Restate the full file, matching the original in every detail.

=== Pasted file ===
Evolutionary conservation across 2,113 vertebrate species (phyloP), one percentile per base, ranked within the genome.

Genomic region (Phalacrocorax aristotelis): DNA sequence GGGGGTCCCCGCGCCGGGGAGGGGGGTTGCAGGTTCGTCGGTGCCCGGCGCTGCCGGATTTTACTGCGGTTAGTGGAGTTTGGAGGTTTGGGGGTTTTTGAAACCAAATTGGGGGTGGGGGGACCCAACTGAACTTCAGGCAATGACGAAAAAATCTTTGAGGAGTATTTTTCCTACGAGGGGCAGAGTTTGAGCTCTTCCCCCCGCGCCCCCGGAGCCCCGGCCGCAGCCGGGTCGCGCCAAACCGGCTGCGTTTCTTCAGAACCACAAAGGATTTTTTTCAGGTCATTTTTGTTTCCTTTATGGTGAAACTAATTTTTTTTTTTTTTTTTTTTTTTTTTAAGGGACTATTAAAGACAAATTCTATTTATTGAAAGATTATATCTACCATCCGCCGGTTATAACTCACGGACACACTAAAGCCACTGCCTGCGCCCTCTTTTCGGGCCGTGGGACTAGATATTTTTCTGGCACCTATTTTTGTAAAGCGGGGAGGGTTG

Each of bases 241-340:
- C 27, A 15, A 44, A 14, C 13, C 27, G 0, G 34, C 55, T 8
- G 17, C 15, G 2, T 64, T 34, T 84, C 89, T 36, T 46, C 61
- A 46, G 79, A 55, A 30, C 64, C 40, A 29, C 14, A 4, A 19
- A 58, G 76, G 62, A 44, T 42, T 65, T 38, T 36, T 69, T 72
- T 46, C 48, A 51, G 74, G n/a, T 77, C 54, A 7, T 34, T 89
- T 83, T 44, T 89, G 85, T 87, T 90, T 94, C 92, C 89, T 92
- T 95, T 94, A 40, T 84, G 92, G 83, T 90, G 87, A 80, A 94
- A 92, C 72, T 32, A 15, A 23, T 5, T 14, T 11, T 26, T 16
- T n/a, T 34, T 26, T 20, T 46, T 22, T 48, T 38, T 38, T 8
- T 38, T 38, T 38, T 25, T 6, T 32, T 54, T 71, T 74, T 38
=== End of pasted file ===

Evolutionary conservation across 2,113 vertebrate species (phyloP), one percentile per base, ranked within the genome.

Genomic region (Phalacrocorax aristotelis): DNA sequence GGGGGTCCCCGCGCCGGGGAGGGGGGTTGCAGGTTCGTCGGTGCCCGGCGCTGCCGGATTTTACTGCGGTTAGTGGAGTTTGGAGGTTTGGGGGTTTTTGAAACCAAATTGGGGGTGGGGGGACCCAACTGAACTTCAGGCAATGACGAAAAAATCTTTGAGGAGTATTTTTCCTACGAGGGGCAGAGTTTGAGCTCTTCCCCCCGCGCCCCCGGAGCCCCGGCCGCAGCCGGGTCGCGCCAAACCGGCTGCGTTTCTTCAGAACCACAAAGGATTTTTTTCAGGTCATTTTTGTTTCCTTTATGGTGAAACTAATTTTTTTTTTTTTTTTTTTTTTTTTTAAGGGACTATTAAAGACAAATTCTATTTATTGAAAGATTATATCTACCATCCGCCGGTTATAACTCACGGACACACTAAAGCCACTGCCTGCGCCCTCTTTTCGGGCCGTGGGACTAGATATTTTTCTGGCACCTATTTTTGTAAAGCGGGGAGGGTTG

Each of bases 241-340:
- C 27, A 15, A 44, A 14, C 13, C 27, G 0, G 34, C 55, T 8
- G 17, C 15, G 2, T 64, T 34, T 84, C 89, T 36, T 46, C 61
- A 46, G 79, A 55, A 30, C 64, C 40, A 29, C 14, A 4, A 19
- A 58, G 76, G 62, A 44, T 42, T 65, T 38, T 36, T 69, T 72
- T 46, C 48, A 51, G 74, G n/a, T 77, C 54, A 7, T 34, T 89
- T 83, T 44, T 89, G 85, T 87, T 90, T 94, C 92, C 89, T 92
- T 95, T 94, A 40, T 84, G 92, G 83, T 90, G 87, A 80, A 94
- A 92, C 72, T 32, A 15, A 23, T 5, T 14, T 11, T 26, T 16
- T n/a, T 34, T 26, T 20, T 46, T 22, T 48, T 38, T 38, T 8
- T 38, T 38, T 38, T 25, T 6, T 32, T 54, T 71, T 74, T 38